Swimming Pool Drifts Away From Homeowner

When is your swimming pool not actually your swimming pool? When it becomes the centerpiece of a confusing tax bill dispute between a homeowner and a city.

Sarita Murray, a Baltimore homeowner, says she's the victim of city workers who are unwilling to admit they made a mistake. The city says she failed to pay a property tax bill. Now a company has a tax lien on the property and her pool's gate is padlocked with a no trespassing sign.

"This has been devastating," says Murray, who bought the 1,295-square-foot house and the adjoining property for $90,000 in January 1996 and says she has canceled checks, as well as paperwork from the mortgage lender and the title company that handled her refinance to prove her property taxes were all paid up.

She says all she wants is for her two young children to once again enjoy the $25,000 swimming pool she put in for them in the vacant lot she owned adjacent to her 1929-built 3-bedroom, 2-bath home. The pool was built in 2005; Murray's dispute with the city began in 2007.
Murray had been receiving two property tax bills, one for each lot she owned. When she decided to put in the pool in, the city processed all of the necessary paperwork to consolidate the lots and approve her permit to build. "The city came out every step of the way," she said.

Upon completion of the pool, her two separate tax bills of $400 for the original unimproved lot and $2,300 for the house were then combined, she said. The new single tax bill came to $3,200, incorporating the combined amounts plus an increase. However, she still kept receiving a $400 bill for the lot with the swimming pool, which she thought was a mistake. At one point she even received confirmation from the city that the lots had been successfully consolidated.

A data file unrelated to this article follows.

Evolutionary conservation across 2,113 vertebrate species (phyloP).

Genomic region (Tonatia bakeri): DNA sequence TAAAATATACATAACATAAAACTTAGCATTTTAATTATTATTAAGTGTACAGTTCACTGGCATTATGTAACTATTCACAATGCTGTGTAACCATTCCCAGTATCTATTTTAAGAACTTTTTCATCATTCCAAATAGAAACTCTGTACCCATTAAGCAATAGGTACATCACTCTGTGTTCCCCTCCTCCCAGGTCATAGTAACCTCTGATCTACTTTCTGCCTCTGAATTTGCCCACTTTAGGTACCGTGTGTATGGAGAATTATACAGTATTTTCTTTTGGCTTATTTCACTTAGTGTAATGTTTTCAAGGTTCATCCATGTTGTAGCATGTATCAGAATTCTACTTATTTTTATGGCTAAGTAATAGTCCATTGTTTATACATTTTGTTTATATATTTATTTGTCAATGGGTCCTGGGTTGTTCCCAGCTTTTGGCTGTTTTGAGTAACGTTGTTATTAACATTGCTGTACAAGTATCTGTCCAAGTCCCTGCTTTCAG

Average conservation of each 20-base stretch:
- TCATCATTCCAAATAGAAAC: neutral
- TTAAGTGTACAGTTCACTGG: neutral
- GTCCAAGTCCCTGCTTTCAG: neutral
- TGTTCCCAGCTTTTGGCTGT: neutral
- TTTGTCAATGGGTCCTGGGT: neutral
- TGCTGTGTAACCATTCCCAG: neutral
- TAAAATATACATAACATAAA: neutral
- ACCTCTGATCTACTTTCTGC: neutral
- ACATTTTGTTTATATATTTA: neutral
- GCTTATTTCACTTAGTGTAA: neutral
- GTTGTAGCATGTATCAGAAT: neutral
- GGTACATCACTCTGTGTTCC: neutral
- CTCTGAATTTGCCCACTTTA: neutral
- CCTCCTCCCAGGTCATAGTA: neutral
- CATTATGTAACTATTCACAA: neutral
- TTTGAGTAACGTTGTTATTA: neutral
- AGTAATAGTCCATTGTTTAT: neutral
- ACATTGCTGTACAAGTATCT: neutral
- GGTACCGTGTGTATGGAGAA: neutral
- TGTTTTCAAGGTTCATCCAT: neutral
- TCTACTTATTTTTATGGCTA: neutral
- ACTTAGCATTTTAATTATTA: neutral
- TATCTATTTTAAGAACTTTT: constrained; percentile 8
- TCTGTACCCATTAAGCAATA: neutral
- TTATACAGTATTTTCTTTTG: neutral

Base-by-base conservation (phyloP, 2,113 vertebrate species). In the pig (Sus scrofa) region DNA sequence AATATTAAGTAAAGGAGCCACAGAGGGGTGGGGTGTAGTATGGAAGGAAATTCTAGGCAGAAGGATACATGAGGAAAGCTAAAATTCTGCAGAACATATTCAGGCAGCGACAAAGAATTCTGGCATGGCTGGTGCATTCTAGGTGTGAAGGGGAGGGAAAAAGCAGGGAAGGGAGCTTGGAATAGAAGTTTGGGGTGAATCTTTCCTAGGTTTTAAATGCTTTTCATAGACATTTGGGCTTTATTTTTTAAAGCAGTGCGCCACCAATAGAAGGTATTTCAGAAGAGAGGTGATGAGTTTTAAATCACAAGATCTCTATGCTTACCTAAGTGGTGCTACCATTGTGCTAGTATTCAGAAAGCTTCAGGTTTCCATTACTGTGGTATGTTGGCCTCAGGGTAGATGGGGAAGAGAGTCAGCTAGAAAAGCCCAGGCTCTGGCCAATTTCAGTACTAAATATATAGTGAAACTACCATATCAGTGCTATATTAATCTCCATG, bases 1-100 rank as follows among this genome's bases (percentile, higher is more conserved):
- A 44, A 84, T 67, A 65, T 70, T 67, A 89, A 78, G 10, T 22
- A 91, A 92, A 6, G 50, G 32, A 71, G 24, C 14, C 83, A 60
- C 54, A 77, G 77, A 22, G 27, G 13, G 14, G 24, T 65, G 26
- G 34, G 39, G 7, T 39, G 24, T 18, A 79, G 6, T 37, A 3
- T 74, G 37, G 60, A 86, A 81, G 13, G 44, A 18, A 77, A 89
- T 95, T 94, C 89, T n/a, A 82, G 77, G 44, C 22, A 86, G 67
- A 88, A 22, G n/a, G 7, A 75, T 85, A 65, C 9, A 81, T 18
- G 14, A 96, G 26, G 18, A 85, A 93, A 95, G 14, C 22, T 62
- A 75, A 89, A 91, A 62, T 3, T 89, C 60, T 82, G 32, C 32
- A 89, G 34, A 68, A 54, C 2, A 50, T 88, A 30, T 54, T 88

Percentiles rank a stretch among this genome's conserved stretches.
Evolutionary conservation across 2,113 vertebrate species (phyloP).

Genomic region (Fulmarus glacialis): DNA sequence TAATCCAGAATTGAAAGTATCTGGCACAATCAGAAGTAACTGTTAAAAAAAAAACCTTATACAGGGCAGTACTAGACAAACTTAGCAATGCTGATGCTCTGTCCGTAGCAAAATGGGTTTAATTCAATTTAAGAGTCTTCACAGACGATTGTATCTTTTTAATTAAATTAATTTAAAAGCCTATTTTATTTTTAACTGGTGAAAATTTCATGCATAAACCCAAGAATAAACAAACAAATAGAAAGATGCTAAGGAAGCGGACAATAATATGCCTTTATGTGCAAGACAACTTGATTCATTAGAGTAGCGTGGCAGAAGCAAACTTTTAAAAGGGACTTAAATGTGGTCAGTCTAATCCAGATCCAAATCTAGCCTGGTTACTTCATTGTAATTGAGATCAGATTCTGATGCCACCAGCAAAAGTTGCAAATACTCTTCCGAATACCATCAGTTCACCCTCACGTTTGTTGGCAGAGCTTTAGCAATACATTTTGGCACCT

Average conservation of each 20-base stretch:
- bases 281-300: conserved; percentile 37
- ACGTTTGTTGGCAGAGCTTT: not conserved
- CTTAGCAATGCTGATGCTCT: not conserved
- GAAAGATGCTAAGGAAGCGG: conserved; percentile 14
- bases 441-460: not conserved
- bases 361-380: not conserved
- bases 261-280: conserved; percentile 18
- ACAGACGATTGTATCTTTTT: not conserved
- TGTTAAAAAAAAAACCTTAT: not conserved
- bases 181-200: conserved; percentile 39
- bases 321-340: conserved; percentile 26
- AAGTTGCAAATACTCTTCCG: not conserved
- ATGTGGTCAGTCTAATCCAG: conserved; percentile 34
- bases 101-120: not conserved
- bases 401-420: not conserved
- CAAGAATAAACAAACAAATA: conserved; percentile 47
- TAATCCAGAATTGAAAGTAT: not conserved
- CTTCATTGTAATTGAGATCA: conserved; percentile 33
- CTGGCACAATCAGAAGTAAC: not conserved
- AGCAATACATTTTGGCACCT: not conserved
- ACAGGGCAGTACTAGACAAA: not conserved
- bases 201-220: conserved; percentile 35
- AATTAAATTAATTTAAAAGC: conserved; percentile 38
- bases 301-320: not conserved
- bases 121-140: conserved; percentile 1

Thinking the second bill was simply an error, Murray stopped paying it.

"We live in our backyard. This is our Cancun."

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After two years of the children splashing in the pool, Murray walked outside to remove some litter from her lawn one day in 2007. That's when she then saw a no trespassing sign posted on a tree in her yard. It said that ownership to the swimming pool lot had changed (for a mere $435 and some fees) and that her family would be trespassing if they used it.

What happened to Murray is not uncommon. Quite a few real estate investors have moved into buying tax lien certificates from cities as a way to get a quick turn on investment -- usually.

Murray's property was sold to the highest bidder who becomes the new debtor, a little like when a credit card company sells delinquent charge-offs to a debt-collector. The tax lien holder then tries to collect for a profit. If you don't pay up after a set period of time, it can foreclose on your property and try to sell it on the open market.

Murray admits the kids sometimes entered and went swimming anyway, and she didn't call them out. When tax lien holder Per Suit learned this was happening, they padlocked the gate and threatened to fill the pool with cement.

"I am paranoid every morning. I wake up if there is a truck going down the street; I'm wondering if they are coming to fill it in," she said.

She needed this issue resolved. "I called back to the city to the gentlemen who had helped me [when I built the pool]," said Murray. "He said, 'No, that's impossible we consolidated the lots.'" Another gentleman who got on the phone then told her, "Someone dropped the ball here. Those lots were never consolidated."

It's Hard to Fight City Hall

"When I started filing paperwork, the city changed the story several times," Murray told us. "They said I had an outdated tax bill, but any smart person knows when you refinance a lot, you have to pay any outstanding bills."